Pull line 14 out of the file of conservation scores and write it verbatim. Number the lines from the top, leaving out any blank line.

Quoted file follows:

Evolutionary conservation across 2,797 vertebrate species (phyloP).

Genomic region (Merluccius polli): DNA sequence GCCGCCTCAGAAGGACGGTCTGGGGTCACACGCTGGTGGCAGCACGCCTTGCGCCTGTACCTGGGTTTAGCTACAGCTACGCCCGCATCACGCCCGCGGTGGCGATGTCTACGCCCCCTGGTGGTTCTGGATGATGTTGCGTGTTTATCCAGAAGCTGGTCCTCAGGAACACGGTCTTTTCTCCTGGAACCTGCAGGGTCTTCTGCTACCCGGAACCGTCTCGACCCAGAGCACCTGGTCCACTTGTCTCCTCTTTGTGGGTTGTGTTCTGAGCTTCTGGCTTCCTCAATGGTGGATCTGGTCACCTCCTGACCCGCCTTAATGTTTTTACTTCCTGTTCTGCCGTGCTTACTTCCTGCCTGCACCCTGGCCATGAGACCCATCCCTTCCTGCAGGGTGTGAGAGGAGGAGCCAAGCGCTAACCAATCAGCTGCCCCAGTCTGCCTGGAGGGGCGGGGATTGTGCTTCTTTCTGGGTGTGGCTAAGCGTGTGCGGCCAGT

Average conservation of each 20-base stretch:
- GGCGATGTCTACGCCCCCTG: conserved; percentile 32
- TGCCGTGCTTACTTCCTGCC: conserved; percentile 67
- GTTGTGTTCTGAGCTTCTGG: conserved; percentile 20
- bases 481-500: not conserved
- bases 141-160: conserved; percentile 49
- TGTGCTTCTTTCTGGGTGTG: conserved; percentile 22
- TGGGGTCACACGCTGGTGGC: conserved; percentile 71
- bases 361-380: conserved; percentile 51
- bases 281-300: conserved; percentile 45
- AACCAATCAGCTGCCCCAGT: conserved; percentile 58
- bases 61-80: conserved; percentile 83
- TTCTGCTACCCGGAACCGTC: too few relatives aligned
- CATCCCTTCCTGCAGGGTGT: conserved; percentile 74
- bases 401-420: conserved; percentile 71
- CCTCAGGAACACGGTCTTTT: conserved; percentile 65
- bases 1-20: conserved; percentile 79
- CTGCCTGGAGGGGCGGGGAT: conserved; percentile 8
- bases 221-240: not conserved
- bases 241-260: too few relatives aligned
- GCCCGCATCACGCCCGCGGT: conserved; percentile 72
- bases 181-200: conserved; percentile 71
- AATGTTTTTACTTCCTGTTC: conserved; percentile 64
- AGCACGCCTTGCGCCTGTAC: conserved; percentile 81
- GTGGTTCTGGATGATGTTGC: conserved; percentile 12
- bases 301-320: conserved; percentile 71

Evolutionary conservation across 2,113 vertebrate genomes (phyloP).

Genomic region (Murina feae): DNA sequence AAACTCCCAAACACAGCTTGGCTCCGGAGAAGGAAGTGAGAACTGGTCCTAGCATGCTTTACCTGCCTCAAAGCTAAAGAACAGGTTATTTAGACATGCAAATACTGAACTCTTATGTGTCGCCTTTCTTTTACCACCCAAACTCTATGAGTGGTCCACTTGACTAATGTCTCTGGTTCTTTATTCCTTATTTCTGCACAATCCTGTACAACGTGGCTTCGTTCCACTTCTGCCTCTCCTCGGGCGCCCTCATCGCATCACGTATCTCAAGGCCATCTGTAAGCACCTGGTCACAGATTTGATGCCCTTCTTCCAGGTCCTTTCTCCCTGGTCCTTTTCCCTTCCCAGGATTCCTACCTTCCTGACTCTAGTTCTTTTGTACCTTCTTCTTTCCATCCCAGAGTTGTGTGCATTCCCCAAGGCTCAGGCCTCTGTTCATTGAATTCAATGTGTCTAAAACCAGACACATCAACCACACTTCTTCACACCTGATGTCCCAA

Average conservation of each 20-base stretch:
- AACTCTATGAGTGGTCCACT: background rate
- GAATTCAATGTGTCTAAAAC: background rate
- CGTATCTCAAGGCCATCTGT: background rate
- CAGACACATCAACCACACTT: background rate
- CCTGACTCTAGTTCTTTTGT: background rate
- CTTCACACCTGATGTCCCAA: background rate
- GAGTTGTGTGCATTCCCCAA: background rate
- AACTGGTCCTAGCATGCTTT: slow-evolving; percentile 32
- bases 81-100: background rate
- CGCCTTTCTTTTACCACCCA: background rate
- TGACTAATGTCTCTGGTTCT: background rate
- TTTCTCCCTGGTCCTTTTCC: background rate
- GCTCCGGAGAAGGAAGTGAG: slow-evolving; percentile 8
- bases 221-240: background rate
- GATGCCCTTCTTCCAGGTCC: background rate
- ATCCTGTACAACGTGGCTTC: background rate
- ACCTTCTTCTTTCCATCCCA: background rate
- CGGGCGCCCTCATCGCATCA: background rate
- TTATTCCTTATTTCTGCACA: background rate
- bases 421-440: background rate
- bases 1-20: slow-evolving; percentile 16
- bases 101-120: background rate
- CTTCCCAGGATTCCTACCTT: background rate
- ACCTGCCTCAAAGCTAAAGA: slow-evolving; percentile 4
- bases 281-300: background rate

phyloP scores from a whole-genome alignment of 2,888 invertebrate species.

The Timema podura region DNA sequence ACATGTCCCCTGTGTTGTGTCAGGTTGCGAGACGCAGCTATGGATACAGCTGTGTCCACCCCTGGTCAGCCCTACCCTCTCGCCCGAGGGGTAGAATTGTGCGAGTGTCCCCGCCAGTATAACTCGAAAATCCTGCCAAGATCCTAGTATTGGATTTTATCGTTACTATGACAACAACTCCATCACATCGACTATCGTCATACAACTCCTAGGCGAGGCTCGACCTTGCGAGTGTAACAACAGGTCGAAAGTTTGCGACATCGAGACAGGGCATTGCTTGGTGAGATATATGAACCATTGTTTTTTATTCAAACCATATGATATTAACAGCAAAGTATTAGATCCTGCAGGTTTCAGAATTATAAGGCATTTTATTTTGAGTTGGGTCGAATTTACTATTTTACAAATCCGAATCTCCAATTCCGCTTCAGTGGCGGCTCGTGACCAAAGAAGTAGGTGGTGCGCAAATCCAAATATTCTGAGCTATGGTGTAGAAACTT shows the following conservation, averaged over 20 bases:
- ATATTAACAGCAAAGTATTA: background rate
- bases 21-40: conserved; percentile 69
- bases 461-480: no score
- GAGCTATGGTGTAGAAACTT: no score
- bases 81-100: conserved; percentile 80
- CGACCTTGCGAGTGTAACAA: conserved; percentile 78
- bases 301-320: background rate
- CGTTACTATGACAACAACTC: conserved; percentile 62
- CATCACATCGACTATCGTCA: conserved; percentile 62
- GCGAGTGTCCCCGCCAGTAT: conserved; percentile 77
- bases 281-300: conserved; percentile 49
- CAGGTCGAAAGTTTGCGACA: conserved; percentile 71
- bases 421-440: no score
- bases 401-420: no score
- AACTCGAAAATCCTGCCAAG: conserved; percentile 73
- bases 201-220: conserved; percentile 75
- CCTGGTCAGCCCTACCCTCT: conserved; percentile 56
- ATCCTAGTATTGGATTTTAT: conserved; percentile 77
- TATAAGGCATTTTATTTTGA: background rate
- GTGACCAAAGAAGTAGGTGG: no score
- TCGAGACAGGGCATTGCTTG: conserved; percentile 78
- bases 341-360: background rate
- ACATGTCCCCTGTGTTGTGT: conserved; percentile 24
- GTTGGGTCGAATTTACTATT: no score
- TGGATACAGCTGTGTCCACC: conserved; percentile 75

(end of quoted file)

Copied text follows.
- bases 61-80: conserved; percentile 83